Why Pay to Volunteer?
The fee that you pay goes directly to covering your costs of being in Ghana. This includes your lodging and food, pre-departure preparation, on-site support, a small compensation to your host institution (if applicable) to cover their staff time and other costs of your training, and other behind the scenes services such as safety monitoring.
Rest assured, your money is being well spent to ensure that your experience here is as impactful and memorable as it can be.
Do I have to be a professional to participate?
No, you don’t. Most projects only require that you are currently pursuing a higher education. Some positions do require specific skills and related experience so check the appropriate volunteer or internship page
Which areas in Ghana do you have volunteering and internship placements?
Our placements are mostly in the Awutu Senya District (Kasoa, Beraku, Papaase, etc.) in the Central Region of Ghana.
How far is the Awutu Senya District from the capital, Accra?
The Awutu Senya District is about a 45 minute drive West of Accra.
Can I select a location in Ghana where I want to Volunteer or Intern?
Yes, as long as we offer placements there.
Can I make a request of an internship position not stated on the website?
Yes! Cheerful Hearts Foundation has partnerships with many institutions in the Central and Greater Accra regions. Interns can make an internship request anywhere in these areas and we would gladly help find to get a worthwhile placement.
Can I volunteer / intern at anytime of the year?
Yes, you can intern or volunteer at anytime of the year. However, teaching placements are normally based on the school calendar in Ghana. Please contact us for more information.
What kind of training and orientation is provided?
Proper training/orientation/preparation needed for each individual and project will be provided by CHF and, if applicable, the institution at which you will be working. On arrival you will normally be given three days of orientation for your placement before starting work. This will introduce you to the culture of the local people, provide details of your placement position, and includes a community familiarization tour, visits to some local chiefs and other local authorities, and other information that may be necessary to help you get acquainted with the community you are serving.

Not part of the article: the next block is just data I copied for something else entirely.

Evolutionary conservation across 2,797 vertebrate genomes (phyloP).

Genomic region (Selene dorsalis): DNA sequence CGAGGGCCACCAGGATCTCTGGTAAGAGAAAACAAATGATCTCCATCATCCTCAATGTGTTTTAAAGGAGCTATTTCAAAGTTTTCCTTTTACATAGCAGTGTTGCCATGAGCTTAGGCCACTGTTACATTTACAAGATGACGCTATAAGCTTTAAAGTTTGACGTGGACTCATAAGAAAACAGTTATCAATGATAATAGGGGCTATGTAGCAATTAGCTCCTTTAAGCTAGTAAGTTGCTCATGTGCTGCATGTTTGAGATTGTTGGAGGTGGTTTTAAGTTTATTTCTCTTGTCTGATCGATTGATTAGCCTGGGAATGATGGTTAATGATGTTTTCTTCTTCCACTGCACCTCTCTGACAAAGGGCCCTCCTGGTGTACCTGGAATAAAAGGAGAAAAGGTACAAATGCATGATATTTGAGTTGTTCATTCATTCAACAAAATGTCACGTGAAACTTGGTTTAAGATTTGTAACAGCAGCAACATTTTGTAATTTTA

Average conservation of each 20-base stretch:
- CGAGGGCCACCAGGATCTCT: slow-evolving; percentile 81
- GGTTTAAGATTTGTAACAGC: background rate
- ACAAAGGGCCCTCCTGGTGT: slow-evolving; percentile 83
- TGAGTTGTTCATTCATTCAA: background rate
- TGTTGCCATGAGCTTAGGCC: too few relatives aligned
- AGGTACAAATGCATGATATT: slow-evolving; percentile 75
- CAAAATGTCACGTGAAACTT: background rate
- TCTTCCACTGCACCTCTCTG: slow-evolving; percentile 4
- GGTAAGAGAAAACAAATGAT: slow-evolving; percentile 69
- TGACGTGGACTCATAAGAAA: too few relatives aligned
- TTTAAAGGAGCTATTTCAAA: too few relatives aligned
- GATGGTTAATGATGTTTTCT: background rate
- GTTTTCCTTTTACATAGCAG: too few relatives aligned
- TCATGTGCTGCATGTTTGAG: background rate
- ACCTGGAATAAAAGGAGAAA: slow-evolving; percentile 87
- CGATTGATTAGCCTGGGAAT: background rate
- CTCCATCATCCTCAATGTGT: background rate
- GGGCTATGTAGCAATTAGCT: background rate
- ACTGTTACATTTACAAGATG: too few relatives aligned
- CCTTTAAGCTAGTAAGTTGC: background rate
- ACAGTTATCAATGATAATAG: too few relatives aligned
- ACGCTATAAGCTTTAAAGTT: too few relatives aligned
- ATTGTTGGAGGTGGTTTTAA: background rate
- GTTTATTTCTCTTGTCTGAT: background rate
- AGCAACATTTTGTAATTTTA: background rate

What does a typical day look like?
A volunteer or intern will start work at 8:00a.m. in their assigned institution. You will either be able to walk to your placement or can easily take a tro-tro (minibus) to get there quickly and cheaply. Work as your schedule provides. Eat lunch around noon at the workplace or a nearby restaurant or street vendor. Return to work until 3.00pm. The number of working hours ranges from 4-6 hours per day; though the schedule is flexible to suit your needs. After working hours, you can plan how to use the remainder of the day. You are always welcome to help with other community projects, including planning health programmes, sports and games with the school children, or just relax and enjoy some free time. At about 6.00pm supper is served, and you will have warm friendship from colleagues at work and town folk to keep you company, show you around and immerse you into Ghanaian culture. Ghanaians are renowned for their friendliness and hospitality. You may also wish to spend your free time with other international volunteers in the area.
Weekends are for your free time. CHF staff members will be more than happy to show you around the local area or visit places such as the beach, the capital city, Cape Coast Castle, Hans Cottage, Kakum National Park, Nzulenzu, .etc. You may also wish to travel independently or with other volunteers to different parts of Ghana or neighboring countries.
What shots do I need to take?